I came in first place only once in my life. That was for physical fitness at the Wayne County Sheriff Police Training Academy. It was fall 1971, and I had already been working as an undercover narcotics officer for nearly a year when they sent Gerald Scotti and me from the Narcotics Bureau for training. When we were hired in 1970, there wasn't a state law requiring academy training. We were young officers of not purely Caucasian ethnic decent, and that's what the department urgently needed to make narcotic buys in the spiraling drug culture in and around Detroit. The county and feds trained us in two criminal and narcotics investigation courses, and when space came available in the next police academy class, they sent us, with the understanding that we would return to the Bureau upon completing our training.
But enrollment in the academy created complications. We still had to work cases we had been developing, and for that, the two of us needed to look a little scruffy—which meant not shaving. That didn’t cause problems with the other recruits, but it did cause a big problem with Sergeant Richard Koch. Koch was a very knowledgeable, tall, professional-looking officer. He had applied for the Narcotics Bureau but was turned down because of his age. In his mid-thirties, Dick Koch had a reputation for being a prick's prick to new officers. He didn't quite fit the needs of the Bureau, but he was the perfect choice to instill discipline at the academy. Koch had never been in the military, so it gave him the opportunity play the drill instructor role that he seemed to yearn for.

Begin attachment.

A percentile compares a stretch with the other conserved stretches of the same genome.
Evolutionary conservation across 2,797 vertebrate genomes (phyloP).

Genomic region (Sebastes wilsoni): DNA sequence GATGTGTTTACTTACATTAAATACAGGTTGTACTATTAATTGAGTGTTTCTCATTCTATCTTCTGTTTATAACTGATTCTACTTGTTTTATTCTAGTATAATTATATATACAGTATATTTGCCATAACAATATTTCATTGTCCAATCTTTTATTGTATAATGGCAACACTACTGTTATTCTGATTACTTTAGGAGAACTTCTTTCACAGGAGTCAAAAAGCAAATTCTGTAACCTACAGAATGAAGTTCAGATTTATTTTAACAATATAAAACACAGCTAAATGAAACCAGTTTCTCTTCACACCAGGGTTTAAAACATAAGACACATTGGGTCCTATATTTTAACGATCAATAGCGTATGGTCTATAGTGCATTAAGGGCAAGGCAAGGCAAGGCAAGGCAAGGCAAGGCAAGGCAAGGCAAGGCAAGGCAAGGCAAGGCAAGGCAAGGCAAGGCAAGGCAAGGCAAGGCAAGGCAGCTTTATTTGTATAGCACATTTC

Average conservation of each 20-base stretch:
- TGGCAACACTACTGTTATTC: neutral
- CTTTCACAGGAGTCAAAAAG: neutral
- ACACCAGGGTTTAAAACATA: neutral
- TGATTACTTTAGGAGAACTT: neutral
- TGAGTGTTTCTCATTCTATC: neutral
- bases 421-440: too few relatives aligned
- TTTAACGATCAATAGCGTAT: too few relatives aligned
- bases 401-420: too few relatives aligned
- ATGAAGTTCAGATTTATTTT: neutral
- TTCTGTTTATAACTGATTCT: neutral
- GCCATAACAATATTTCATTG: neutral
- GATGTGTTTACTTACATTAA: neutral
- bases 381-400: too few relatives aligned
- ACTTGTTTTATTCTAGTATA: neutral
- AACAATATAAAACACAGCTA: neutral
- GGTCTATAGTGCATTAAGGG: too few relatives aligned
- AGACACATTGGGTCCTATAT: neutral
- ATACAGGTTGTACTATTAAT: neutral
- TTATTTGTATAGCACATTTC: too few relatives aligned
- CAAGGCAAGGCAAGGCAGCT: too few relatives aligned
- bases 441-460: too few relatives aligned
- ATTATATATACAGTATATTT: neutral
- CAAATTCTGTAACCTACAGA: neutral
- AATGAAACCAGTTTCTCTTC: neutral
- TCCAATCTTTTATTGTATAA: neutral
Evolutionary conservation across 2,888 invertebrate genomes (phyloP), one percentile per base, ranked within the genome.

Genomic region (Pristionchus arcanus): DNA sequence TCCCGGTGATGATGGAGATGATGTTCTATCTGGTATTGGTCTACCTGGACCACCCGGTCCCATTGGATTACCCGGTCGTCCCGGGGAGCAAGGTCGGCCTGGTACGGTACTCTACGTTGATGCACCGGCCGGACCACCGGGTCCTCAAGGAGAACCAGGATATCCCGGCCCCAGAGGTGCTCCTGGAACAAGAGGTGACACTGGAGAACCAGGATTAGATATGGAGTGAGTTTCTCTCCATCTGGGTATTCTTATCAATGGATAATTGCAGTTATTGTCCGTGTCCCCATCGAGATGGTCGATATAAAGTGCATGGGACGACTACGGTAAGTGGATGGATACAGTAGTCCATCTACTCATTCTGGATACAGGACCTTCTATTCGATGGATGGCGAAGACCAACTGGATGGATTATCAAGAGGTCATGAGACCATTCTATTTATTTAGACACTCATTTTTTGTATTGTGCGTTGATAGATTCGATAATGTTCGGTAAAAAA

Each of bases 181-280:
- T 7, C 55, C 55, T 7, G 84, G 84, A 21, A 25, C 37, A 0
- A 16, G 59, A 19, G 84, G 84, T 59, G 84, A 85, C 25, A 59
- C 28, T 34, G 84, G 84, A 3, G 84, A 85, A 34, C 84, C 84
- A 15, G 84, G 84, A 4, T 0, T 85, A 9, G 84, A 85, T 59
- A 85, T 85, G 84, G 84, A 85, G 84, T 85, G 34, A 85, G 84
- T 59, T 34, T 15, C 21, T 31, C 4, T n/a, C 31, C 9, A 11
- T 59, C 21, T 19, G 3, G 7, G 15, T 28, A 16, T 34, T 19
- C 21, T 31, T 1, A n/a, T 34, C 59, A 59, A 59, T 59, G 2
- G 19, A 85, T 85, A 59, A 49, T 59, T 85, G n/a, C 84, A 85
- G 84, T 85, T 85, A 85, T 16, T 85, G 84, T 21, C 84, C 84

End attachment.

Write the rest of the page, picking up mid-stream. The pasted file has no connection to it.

What with our assignment to Narcotics and our unshaven faces, Dick Koch saw Scotti and me as living the life that he never could, so we became his two prime targets. It was easy for him to find fault because narcotics officers aren’t chosen just for their ethnicity and age. They’re also freethinkers—even borderline criminals, in a way—who don’t always follow the book to get things done. Throughout the two months of training, Koch did his best to flunk Scotti and me. I even got suspended for accumulating four demerits.
But Undersheriff Loren Pittman allowed me to continue training because two of the infractions were for making undercover telephone calls for the U.S. Bureau of Alcohol, Tobacco and Firearms, to purchase weapons that a federally licensed firearms dealer was selling unlawfully to motorcycle gangs.
So Koch turned his spleen on Scotti, ostensibly for his lack of running endurance. Scotti was bright and fun to work with and had a degree in English from the University of Detroit. He and I had made a lot of raids together, covering each other’s rear. And whenever we had the chance, I’d stop at his house, and his mom would make Italian food; or he’d stop at mine, and my mom would make Arabic dishes.